UMCES in the Media

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Thanks to cutting-edge research on today's most pressing environmental problems, we are developing new ideas to help guide our state, nation and world toward a more environmentally sustainable future.

Our researchers are recognized for their ability to explain today’s complex issues in ways that help non-scientists better understand our environment.

To reach an expert, contact Amy Pelsinsky at 410-330-1389 or apelsinsky@umces.edu.

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Recharge News (Fri 11 Jul, 2014)
UMaryland to lead offshore study
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The University of Maryland Center for Environmental Science will lead a two-year research study of marine animals in and near an area off the state's coast where the US Interior Department (DOI) on 19 August will auction two commercial wind energy leases.


The Star Democrat (Fri 11 Jul, 2014)
Izaak Walton Chapter awards four scholarships
Staff quoted: Nicole Millette
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TRAPPE — The Mid-Shore Chapter of the Izaak Walton League of America awarded its annual scholarships for the 2014-15 academic year to four local students at a dinner on June 26 at its pavilion in Bolingbroke Park. The chapter serves Dorchester, Queen Anne's, Talbot and Caroline counties.


Technical.ly Baltimore (Thu 10 Jul, 2014)
How IMET is making Baltimore a leader in marine research
Staff quoted: Russell Hill, Nick Hammond, Feng Chen
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you ever dreamed of becoming a marine biologist growing up, you probably pictured swimming with dolphins, saving whales or clearing sand for baby turtles. Marine microbiologist Russell Hill, however, is far more interested in sea life at the molecular level — and says Baltimore is already a world leader in the space.


The Baltimore Sun (Thu 10 Jul, 2014)
Study aims to shield marine mammals from offshore wind projects
Staff quoted: Helen Bailey
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State and federal officials announced Thursday a $2.2 million research effort aimed at preventing harm to whales and other marine mammals from building massive industrial wind turbines off Ocean City.


Water World (Thu 10 Jul, 2014)
NOAA, partners forecast 'dead zone' conditions in Gulf of Mexico, Chesapeake Bay
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July 10, 2014 -- According to new research, scientists are expecting an average but still large hypoxic zone, or "dead zone," in the Gulf of Mexico this year, as well as a slightly above-average hypoxia in the Chesapeake Bay. While close to averages since the late 1990s, these hypoxic zones are many times larger than what research has shown them to be prior to the significant human influences that greatly expanded their sizes and effects.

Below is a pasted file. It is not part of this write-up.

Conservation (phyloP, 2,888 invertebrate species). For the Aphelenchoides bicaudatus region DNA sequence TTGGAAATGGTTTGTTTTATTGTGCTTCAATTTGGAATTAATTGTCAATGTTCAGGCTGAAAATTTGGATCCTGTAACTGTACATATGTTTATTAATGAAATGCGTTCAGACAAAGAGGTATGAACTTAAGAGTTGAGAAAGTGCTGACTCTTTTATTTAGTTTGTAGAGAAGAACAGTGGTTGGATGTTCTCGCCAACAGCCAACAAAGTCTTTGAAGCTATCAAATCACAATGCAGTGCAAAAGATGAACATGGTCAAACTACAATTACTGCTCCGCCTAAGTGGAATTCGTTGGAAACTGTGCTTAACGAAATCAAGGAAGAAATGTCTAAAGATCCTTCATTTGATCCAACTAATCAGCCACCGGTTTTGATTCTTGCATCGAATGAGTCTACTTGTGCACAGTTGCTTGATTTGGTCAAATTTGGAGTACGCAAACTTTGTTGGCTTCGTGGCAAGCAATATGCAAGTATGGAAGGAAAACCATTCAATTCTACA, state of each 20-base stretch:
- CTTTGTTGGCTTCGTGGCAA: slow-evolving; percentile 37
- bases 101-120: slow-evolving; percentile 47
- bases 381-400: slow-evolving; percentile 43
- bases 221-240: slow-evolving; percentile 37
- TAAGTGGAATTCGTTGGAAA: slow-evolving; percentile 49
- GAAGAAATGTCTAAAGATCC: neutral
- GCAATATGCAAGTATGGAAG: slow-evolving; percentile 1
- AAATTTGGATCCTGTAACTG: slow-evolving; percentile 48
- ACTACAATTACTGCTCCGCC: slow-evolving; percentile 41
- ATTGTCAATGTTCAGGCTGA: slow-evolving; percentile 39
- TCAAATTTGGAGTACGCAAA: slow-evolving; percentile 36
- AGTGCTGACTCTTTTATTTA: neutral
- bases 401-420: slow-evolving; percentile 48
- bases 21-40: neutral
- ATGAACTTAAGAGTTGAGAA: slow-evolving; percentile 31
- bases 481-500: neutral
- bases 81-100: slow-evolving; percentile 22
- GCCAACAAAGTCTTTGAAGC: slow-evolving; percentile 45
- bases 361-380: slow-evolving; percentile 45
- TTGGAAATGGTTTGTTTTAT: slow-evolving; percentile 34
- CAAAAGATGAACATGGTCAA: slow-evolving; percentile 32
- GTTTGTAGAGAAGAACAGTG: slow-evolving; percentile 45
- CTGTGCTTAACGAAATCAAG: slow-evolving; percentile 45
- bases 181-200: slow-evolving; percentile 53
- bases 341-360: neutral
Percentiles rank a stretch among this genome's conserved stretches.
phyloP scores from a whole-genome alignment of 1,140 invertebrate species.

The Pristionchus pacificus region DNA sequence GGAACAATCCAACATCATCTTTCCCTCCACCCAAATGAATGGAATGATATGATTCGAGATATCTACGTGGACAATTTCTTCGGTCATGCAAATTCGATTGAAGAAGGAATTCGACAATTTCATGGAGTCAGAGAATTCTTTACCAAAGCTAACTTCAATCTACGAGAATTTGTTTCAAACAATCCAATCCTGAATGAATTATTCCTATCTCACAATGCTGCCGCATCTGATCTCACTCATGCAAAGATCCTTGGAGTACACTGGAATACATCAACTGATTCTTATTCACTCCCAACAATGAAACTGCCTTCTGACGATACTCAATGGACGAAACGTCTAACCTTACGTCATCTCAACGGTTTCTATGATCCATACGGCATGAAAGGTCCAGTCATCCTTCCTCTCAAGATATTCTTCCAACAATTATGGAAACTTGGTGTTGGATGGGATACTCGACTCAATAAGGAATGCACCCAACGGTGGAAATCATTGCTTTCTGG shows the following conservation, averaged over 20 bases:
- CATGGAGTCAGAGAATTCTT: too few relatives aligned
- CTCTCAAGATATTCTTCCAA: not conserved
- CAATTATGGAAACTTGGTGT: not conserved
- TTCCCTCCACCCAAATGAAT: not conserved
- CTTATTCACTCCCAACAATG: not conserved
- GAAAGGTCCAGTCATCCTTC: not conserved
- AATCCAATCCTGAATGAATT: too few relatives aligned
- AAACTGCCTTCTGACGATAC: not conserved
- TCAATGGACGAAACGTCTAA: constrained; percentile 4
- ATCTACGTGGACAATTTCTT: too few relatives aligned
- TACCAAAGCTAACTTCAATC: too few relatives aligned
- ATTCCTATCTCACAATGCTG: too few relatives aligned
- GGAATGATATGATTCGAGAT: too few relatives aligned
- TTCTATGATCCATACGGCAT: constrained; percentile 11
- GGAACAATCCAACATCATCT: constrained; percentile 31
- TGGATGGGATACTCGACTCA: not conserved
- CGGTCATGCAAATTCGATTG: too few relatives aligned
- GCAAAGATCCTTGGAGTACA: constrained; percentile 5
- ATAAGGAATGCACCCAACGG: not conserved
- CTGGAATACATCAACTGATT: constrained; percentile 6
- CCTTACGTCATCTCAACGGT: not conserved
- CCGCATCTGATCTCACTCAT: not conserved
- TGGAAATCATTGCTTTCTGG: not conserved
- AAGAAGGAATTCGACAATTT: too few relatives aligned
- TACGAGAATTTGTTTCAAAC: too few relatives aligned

Promise Alliance for Graduate Education (Thu 10 Jul, 2014)
University System of Maryland Dissertation House at SSI, August 14-15, 2014
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The University of Maryland, College Park and PROMISE Maryland's AGEP are sponsoring a system-wide Dissertation House for graduate students in STEM programs. The writing and research retreat will take place at the Hotel at Arundel Preserve. Lodging for 2 nights and meals are provided for student participants. Twelve students from the USM system schools will be chosen to participate in this research and writing retreat. http://www.thehotelarundel.com/


Southern Maryland News (Wed 9 Jul, 2014)
Bay dead zones could pose difficulties for watermen: UMCES, NOAA predict low- to no-oxygen areas this summer
Staff quoted: Caroline Wicks
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Watermen fishing and crabbing on the bay will have to steer clear of more areas this year, as scientists are expecting an above-average "dead zone" in the Chesapeake Bay.


Insurance News Net (Mon 7 Jul, 2014)
Pasadena: Take a field trip to see how spats are grown
Staff quoted: Don Meritt
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Take a family field trip with Restore Rock Creek and get a first- hand look at how they are helping clean the waters of the Patapsco River and Chesapeake Bay.


Fly Rod & Reel (Tue 1 Jul, 2014)
Saving America from a Clean Chesapeake
Staff quoted: Don Boesch
Article Link Permanent Link

Recovery of the estuary that provides 75 percent of the Atlantic striped bass population is being fought by 21 states, only one of which is in the watershed.


WBOC (Salisbury) Television (Fri 27 Jun, 2014)
Restoring the Bay's Oyster Population
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SALISBURY, Md. - To show support for Marylanders Grow Oysters program, more than 115 people joined Oyster Recovery Partnership (ORP) representatives to fill oyster shell bags, according to Perdue Farms.


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